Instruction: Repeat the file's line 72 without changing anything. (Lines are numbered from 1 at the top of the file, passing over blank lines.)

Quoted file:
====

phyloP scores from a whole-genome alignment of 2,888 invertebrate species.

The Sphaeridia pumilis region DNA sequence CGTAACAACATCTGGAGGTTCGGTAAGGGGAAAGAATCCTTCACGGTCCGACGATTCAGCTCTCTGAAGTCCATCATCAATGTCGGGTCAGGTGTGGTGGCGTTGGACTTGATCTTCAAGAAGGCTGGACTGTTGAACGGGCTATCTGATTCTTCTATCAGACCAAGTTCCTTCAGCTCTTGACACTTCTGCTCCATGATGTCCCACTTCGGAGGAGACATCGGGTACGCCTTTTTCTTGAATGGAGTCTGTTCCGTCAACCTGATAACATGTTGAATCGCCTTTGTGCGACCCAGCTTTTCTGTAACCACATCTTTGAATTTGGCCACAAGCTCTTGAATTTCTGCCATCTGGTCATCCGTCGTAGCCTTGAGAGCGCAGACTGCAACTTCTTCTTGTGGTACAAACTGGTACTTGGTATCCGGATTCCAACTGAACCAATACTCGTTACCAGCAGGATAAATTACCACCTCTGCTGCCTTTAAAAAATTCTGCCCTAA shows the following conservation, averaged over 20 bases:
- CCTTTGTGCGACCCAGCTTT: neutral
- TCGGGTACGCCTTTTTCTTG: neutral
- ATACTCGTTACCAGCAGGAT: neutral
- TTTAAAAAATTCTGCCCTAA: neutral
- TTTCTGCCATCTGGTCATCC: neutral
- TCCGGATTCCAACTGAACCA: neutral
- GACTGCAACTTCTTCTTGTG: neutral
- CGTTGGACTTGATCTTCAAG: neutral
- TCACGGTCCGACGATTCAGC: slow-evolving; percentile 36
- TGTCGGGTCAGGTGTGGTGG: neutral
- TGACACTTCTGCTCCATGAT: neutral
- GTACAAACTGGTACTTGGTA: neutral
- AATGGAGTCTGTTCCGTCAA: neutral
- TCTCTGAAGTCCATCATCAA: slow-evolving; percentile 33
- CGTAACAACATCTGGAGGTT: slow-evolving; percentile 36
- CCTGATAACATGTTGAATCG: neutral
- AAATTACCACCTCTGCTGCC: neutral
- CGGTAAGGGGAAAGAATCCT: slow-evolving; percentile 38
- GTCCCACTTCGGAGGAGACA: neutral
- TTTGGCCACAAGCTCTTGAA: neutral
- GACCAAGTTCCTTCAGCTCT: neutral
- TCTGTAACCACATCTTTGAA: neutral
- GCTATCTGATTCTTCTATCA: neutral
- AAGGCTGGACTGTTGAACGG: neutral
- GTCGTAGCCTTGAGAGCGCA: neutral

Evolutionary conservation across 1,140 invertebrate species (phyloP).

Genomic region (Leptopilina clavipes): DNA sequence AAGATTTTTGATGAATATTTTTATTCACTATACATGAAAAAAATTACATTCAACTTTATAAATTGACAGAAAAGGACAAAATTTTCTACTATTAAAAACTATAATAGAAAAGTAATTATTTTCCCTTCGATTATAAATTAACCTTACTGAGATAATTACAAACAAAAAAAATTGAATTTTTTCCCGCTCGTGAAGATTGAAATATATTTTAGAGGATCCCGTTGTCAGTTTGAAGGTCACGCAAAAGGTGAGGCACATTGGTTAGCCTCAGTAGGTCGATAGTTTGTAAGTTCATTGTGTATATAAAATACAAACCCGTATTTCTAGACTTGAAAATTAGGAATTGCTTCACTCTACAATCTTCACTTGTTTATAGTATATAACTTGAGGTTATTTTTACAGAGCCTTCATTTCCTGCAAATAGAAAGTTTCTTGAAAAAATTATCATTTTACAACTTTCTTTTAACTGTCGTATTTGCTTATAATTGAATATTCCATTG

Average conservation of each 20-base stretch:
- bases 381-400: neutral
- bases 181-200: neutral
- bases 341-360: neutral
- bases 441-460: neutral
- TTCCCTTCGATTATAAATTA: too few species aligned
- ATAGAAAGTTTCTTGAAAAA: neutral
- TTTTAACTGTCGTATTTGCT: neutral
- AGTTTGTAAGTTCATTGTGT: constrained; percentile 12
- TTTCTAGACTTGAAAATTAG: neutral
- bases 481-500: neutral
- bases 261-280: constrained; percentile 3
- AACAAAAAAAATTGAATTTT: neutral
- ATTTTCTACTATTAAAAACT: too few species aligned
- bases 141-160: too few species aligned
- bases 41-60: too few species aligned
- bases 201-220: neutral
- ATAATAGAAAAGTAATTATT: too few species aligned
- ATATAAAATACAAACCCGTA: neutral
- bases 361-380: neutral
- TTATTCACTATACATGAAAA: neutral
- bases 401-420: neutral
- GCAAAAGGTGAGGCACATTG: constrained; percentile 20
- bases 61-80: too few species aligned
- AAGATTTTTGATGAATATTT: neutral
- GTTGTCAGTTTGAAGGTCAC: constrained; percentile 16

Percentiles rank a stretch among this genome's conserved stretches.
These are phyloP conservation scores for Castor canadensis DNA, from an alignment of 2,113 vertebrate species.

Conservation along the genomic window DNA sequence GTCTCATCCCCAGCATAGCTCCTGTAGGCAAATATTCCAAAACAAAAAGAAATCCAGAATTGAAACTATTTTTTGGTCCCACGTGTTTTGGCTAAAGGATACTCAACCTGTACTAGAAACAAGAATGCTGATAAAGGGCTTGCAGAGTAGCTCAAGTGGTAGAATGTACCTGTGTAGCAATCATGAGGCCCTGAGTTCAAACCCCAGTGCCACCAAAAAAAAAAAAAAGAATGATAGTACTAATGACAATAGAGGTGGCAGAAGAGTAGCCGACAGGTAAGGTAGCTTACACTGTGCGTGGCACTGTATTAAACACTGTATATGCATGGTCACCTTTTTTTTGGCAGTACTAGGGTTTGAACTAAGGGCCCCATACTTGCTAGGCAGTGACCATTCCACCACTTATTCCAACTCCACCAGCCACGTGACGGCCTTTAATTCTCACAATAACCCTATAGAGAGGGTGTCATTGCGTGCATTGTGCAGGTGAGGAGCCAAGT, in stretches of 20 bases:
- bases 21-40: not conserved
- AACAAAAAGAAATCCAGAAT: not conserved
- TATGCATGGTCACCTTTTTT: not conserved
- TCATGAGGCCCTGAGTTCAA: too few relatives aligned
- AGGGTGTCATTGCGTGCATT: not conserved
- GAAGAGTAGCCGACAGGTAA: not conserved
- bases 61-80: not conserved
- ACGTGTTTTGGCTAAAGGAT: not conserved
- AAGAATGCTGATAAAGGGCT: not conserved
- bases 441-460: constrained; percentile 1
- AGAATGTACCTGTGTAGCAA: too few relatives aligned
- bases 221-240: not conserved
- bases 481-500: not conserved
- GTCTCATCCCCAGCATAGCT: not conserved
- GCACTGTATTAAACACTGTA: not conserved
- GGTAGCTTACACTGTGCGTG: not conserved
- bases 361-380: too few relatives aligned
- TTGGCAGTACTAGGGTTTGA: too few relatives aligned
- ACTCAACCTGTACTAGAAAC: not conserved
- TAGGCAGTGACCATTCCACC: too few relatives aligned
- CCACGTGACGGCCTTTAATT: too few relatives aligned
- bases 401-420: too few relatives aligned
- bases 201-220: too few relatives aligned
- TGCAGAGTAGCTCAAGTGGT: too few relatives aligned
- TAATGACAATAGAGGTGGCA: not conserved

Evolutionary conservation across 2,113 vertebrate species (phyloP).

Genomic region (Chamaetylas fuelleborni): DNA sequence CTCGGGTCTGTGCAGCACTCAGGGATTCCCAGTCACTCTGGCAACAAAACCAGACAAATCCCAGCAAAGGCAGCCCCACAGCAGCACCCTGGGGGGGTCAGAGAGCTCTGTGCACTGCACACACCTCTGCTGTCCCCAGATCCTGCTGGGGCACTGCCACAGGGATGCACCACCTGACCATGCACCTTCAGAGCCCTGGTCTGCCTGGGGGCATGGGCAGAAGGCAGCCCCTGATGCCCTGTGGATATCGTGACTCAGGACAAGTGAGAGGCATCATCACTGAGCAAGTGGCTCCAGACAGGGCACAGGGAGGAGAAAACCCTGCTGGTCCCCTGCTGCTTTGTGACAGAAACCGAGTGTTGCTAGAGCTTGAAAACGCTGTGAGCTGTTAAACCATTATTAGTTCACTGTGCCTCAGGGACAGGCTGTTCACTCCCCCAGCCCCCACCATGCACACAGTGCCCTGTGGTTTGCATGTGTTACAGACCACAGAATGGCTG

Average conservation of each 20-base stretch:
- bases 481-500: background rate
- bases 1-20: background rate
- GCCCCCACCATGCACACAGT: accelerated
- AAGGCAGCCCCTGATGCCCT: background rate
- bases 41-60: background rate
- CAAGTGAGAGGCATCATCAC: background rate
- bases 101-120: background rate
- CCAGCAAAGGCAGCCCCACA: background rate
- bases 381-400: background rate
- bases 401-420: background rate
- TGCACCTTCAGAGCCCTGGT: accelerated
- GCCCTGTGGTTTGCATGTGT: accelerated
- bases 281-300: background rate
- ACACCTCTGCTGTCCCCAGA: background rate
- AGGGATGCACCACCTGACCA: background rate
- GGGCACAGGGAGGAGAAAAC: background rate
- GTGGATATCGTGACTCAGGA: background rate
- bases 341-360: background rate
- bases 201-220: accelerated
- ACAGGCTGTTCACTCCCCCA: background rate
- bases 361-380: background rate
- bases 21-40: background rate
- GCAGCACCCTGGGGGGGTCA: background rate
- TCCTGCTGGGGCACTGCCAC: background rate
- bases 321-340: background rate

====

- GTCTCATCCCCAGCATAGCT: not conserved